Interdisciplinary Approach to the Analysis of Acid Mine Drainage at an Underground Lead Zinc Mine

Ralston DR, ; Williams RE,
Organization: The Australasian Institute of Mining and Metallurgy
Pages: 10
Publication Date: Jan 1, 1988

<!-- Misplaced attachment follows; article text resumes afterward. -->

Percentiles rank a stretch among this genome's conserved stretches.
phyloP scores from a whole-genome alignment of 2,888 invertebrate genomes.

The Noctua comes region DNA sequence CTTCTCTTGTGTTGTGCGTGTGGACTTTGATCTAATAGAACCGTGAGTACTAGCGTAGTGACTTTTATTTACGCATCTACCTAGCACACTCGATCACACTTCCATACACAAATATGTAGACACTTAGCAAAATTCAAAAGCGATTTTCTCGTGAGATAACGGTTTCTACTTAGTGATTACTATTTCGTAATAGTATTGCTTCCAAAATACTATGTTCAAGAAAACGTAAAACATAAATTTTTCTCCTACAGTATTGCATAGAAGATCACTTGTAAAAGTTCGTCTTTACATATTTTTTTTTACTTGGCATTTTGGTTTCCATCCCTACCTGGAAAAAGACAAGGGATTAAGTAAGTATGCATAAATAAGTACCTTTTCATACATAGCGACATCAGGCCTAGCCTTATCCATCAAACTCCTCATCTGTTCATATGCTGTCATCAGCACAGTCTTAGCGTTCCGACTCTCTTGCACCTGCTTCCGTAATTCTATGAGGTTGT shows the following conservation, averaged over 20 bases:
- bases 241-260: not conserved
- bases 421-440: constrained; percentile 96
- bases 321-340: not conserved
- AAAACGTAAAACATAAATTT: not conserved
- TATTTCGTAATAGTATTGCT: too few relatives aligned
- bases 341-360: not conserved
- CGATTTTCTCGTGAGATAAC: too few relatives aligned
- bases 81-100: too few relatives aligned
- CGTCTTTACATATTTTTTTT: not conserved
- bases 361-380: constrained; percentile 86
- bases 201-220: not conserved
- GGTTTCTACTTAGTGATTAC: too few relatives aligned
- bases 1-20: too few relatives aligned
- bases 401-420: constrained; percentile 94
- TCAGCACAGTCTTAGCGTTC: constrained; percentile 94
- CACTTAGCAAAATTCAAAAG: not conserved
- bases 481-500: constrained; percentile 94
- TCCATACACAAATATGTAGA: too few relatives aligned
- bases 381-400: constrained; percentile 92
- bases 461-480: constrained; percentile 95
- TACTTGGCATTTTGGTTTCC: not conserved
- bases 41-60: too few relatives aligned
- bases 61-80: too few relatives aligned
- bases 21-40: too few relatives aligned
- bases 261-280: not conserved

Acid mine drainage is a serious environmental and economic concern, resulting in regulation of the mining industry and significant water treatment costs. An interdisciplinary approach is needed to analyze the many aspects of a complex acid drainage problem. This paper describes the integrated application of techniques from the following fields to the characterization of acid drainage at a large underground lead-zinc mine: 1) hydrogeology, 2) surface stream analysis, 3) structural analysis of fracture distribution, 4) hydrochemistry, 5) geostatistics, and 6) multivariate statistics. The Bunker Hill Mine in northern Idaho, is developed in highly fractured and faulted quartzites and discharges 95 L/sec of water with an average pH of 2.8 and an average zinc concentration of 120 mg/L. Research has been conducted on all aspects of the acid water production and drainage problem. Recharge to the mine has been investigated using geophysical techniques and tracer studies. Fracture mapping and geostatistical analysis of the fracture data have been used to determine characteristics of inflow to the mine workings. Hydrograph analysis techniques have been applied to water flow data within the underground workings. Chemical sampling and analysis have been used to identify acid producing workings, and better understand mechanisms controlling acid water production. Multivariate statistical techniques have been applied to analyze the quality and flow data. Research results from the many subprojects of the Bunker Hill study reveal the importance of an interdisciplinary approach to the analysis of acid mine drainage problems.
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